Track 5: Judgment & Decision Making I
Dan Schley (Erasmus University)

5B. Context Effects

Friday, March 4
11:15am – 12:45pm EST
Discussant: Dan Schley (Erasmus University)
MC: Ioannis Evangelidis (ESADE)
Calendar Invite: Add to calendar
Student Coordinator: Donald Gaffney (Vanderbilt University) (donald.r.gaffney@Vanderbilt.Edu)

Competitive Papers

Distribution Builder vs. Slider Scales: What Is the Best Way To Elicit Belief Distributions?
Authors: Beidi Hu (University of Pennsylvania), Joseph Simmons (University of Pennsylvania)
Presenting Author: Beidi Hu (University of Pennsylvania)
Researchers have recently embraced the practice of eliciting consumers’ entire subjective belief distributions. Our research compares two popular methods: Distribution Builder vs. SPIES (using slider scales). In 7 pre-registered studies (N = 10,815), we investigate whether Distribution Builders vs. SPIES yield different response patterns and, specifically, whether one method leads to more accurate distributions. We find that Distribution Builder usually elicits more accurate belief distributions, at least partially because SPIES users tend to complete the task “in order,” causing them to exhibit predictable response biases.
How Do Fresh Start Cues Shape Consumer Preferences for Formal (versus Casual) Stimuli?
Authors: Zhenyu Jin (University of South Carolina)
Presenting Author: Zhenyu Jin (University of South Carolina)
Consumers often encounter tradeoffs between formal and casual styles in product offerings (e.g., dress shoes vs. sneakers; formal vs. casual lifestyles; formal vs. casual activities). Surprisingly, little research has examined situational factors that may influence consumer preferences for formal versus casual stimuli. Across four studies, we propose and demonstrate that fresh start cues (i.e., cues that remind people about “making a fresh start regardless of the past or present circumstances”) induce consumers’ meaning-seeking motives (i.e., seeking for something meaningful, important, significant, and serious), which in turn increase their preferences for formal over casual product offerings.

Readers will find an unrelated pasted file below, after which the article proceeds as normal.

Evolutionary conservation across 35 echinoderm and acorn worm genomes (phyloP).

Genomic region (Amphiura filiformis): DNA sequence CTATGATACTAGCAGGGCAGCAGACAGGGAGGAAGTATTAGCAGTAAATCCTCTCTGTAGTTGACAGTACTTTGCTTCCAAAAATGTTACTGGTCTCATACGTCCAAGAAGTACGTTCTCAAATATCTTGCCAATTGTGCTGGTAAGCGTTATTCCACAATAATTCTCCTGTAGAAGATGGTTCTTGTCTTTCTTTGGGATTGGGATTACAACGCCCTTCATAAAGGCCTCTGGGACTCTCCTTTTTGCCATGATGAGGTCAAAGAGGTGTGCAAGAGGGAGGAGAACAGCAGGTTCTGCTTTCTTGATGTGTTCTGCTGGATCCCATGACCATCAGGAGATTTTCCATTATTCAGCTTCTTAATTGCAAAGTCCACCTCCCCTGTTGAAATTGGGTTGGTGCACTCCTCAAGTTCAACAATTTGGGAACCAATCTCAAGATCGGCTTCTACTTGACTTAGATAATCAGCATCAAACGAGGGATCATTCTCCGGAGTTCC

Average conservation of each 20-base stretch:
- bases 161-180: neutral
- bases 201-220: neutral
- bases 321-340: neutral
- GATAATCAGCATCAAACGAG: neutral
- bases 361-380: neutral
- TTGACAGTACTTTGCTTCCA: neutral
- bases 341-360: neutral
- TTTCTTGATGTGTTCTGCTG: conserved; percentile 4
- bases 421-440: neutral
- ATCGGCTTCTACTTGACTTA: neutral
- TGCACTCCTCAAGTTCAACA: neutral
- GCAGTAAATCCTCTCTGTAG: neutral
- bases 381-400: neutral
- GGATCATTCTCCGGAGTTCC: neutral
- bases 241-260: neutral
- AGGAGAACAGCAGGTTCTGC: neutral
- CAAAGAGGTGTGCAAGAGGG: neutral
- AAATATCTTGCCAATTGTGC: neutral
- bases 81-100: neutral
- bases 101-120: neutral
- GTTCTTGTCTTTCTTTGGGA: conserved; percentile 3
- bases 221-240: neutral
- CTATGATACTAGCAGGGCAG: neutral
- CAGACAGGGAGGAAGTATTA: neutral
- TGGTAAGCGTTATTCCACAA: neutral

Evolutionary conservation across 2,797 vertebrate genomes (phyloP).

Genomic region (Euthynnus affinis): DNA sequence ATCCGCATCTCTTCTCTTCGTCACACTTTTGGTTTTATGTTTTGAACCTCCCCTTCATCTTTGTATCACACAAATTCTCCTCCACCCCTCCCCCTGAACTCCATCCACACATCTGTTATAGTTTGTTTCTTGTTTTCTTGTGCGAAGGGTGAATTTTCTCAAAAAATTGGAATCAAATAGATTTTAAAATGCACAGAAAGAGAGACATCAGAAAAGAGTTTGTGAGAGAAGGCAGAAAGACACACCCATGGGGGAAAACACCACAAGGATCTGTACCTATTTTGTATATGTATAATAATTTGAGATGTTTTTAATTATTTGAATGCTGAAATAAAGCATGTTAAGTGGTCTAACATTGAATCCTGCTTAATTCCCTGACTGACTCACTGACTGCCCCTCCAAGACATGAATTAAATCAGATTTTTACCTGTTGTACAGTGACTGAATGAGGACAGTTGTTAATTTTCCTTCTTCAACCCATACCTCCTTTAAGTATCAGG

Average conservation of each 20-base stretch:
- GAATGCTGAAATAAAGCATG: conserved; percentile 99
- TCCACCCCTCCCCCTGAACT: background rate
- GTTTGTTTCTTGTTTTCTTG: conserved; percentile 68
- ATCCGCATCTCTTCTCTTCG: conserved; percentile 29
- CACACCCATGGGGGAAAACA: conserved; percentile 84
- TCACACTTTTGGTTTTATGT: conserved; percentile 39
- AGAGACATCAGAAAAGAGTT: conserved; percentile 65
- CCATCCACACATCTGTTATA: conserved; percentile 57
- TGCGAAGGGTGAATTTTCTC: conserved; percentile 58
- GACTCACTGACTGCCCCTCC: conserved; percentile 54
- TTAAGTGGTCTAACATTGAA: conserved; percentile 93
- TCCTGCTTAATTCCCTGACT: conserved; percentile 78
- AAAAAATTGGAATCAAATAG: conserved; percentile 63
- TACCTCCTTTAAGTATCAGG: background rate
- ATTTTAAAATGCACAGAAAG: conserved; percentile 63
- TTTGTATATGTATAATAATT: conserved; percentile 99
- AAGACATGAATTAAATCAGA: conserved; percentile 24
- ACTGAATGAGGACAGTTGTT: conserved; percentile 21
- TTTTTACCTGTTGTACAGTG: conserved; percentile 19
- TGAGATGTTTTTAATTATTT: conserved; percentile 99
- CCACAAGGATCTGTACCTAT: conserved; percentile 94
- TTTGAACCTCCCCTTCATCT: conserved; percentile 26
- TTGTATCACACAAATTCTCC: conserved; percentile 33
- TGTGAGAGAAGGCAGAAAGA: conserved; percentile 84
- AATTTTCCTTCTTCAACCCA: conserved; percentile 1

Skewed Stimulus Sampling has Distorted Consumer Research
Authors: Hannah Perfecto (Washington University in St. Louis)
Presenting Author: Hannah Perfecto (Washington University in St. Louis)
Life has its ups and downs, but the world participants are asked to inhabit is often only up. Researchers overwhelmingly frame decisions as choices (vs. rejections) with pleasant, positive outcomes in pleasant, positive contexts (e.g., buying products, free bets). Past work has shown these positive decisions reduce deliberative thinking, which, in many cases, increases reliance on heuristics and succumbing to biases. This stacks the deck against study participants and may over-represent how often our real-life decision-making is flawed. We demonstrate the severity of this issue by attenuating four well-known findings (N=4,543) simply by changing the valence of the stimuli.If a goal of marketing research is to understand how people think about the world around them, this exclusion of negativity has resulted in an incomplete picture.
When it is Best to be Last: How Constructed Distributions Influence Sequential Judgments
Authors: Siyuan Yin (The Wharton School, University of Pennsylvania), Maurice Schweitzer (Wharton School, University of Pennsylvania)